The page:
Ask HR: How Do We Accommodate an Employee with a Severe Nut Allergy?
Posted on February 1, 2016
Nut allergies are everywhere, and children and adults can both suffer from this potentially debilitating problem. When some nut allergies are so severe that even dust from peanuts can be a harmful environmental factor, what should companies do when they have employees who are affected?
Don't go nuts just yet. Paycor's HR Support Center can tell you how to handle this tricky situation.
We have an employee with severe nut allergies. What accommodations do you recommend?
Answer from Rebecca, HR Pro:
In some circumstances, severe allergies can be a disability under the Americans with Disabilities Act (ADA). As you may know, under the ADA, employers are required to make reasonable accommodations to employees with disabilities.
Begin by engaging in a dialog with the employee to see what accommodations would allow them to safely do their job. For example, if the office provides snacks, your employee might want you to keep snacks with nuts in a separate, clearly labelled cabinet.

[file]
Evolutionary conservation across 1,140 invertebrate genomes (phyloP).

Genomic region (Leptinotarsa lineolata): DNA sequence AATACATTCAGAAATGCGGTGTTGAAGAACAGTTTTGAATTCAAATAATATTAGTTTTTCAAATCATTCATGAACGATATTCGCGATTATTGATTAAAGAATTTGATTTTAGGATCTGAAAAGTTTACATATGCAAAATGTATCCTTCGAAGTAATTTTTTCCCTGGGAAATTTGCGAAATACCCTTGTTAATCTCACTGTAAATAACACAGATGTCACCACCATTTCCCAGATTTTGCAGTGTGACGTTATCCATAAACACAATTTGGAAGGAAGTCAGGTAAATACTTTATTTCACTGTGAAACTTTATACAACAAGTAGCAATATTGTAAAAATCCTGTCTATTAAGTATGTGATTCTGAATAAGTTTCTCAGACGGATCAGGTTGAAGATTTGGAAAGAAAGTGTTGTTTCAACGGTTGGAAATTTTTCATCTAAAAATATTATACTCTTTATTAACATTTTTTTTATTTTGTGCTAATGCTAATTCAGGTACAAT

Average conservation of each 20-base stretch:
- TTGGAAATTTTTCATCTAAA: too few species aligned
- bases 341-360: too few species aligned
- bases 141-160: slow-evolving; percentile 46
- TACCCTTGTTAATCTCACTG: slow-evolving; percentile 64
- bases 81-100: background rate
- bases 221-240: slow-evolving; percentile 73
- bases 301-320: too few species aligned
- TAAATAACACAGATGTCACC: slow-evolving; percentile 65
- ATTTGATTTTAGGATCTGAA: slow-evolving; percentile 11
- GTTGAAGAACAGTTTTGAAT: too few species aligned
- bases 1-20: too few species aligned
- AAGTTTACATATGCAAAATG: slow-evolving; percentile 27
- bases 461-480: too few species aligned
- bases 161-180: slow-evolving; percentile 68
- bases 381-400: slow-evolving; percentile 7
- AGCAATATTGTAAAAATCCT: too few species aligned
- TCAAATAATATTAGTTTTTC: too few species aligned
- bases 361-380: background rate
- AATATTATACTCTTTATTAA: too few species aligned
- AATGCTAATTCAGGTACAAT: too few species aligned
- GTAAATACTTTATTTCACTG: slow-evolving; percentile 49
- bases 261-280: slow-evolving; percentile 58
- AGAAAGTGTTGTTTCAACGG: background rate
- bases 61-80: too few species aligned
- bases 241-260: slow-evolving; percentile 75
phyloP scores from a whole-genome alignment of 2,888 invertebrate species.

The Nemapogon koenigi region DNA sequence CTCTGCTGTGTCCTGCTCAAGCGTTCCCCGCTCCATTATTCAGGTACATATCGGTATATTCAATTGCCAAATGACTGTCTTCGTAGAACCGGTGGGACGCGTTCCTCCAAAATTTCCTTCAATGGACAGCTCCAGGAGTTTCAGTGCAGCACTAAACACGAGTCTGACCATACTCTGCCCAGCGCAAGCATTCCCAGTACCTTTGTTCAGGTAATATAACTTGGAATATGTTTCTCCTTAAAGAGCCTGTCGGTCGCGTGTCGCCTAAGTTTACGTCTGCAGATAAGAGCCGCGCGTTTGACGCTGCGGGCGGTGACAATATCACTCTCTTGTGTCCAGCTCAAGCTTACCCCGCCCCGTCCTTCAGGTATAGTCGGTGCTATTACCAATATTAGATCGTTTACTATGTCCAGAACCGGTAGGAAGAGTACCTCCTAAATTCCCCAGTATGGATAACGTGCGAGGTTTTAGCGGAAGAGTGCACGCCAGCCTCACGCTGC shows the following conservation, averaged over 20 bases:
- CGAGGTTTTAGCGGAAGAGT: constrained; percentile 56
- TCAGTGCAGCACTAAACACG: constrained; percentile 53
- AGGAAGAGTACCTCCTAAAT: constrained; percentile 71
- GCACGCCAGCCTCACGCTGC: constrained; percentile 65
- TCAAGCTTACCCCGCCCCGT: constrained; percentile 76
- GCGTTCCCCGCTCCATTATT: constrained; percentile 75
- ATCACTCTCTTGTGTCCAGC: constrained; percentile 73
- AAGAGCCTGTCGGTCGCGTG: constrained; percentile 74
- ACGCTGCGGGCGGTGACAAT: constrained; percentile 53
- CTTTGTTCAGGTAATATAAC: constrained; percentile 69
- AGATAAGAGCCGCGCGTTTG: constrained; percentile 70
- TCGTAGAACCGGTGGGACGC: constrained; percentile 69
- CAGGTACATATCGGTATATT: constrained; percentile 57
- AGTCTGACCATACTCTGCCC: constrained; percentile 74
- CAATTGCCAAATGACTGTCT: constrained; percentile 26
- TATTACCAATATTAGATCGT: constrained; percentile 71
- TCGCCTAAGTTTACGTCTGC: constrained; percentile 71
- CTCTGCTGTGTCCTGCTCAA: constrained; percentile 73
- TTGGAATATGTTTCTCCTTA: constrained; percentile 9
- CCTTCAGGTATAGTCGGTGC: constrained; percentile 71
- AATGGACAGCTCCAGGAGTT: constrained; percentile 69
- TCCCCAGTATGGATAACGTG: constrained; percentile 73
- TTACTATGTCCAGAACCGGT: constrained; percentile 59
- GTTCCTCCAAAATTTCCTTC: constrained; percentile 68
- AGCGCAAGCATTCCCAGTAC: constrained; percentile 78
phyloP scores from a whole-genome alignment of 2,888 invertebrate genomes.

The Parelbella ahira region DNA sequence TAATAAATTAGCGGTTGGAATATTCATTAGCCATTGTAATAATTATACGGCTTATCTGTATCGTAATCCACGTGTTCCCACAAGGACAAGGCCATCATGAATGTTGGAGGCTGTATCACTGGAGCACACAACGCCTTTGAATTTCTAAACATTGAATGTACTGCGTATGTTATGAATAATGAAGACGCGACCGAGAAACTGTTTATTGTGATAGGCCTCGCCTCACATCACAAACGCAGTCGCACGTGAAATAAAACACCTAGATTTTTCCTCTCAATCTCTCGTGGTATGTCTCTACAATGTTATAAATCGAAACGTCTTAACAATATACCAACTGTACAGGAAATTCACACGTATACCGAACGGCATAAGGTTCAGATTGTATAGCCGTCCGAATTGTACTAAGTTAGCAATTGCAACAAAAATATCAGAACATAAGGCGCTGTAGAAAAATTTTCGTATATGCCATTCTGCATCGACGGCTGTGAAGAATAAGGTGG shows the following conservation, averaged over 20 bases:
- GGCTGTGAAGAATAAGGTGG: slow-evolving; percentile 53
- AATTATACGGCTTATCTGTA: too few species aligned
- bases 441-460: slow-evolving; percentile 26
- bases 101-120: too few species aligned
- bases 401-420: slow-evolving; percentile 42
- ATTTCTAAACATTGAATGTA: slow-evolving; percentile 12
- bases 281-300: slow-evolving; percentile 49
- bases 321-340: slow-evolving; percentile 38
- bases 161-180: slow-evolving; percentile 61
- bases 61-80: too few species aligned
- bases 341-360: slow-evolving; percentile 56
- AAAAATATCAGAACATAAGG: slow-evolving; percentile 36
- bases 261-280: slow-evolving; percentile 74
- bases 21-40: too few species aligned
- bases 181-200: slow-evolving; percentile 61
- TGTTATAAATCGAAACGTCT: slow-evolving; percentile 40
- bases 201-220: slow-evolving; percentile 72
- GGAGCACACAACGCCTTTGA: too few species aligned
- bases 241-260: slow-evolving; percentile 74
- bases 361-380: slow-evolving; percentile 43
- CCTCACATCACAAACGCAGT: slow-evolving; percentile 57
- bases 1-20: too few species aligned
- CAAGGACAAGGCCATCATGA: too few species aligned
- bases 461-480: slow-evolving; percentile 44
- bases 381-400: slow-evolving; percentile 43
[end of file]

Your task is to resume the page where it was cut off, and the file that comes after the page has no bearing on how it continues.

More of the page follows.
Another accommodation may be to send out a notice about allergies when employees bring in treats for the office or when the office hosts a potluck. Just make sure not to single anyone out. You could say something like the following:
“Please note that some employees may have a severe food allergy to peanuts. Because of this potentially harmful situation, we ask anyone who prepares a dish made with peanuts and/or peanut oil to clearly identify their dish as such. Thank you in advance for your cooperation.”
Remember, you may not be able to accommodate every request. If the only possible accommodation to address the employee’s needs would be an undue hardship, you are not required to provide that accommodation. If an employee indicates, for example, that they would have a severe, life-threatening reaction simply by walking into a kitchen area where other employees may have had a meal or snack with nuts, taking the necessary precautions to ensure their safety would necessitate policing all food items entering the premises. This large undertaking would likely qualify as an undue hardship.
As with any request for accommodation under the ADA, the key will be to evaluate the options with the employee and determine if they are something that you can reasonably accommodate.
Rebecca has a diverse background in Human Resources and Training Management from the temporary staffing and insurance industries. She received her Bachelor’s Degree from LaRoche College and previously served in a variety of HR management positions.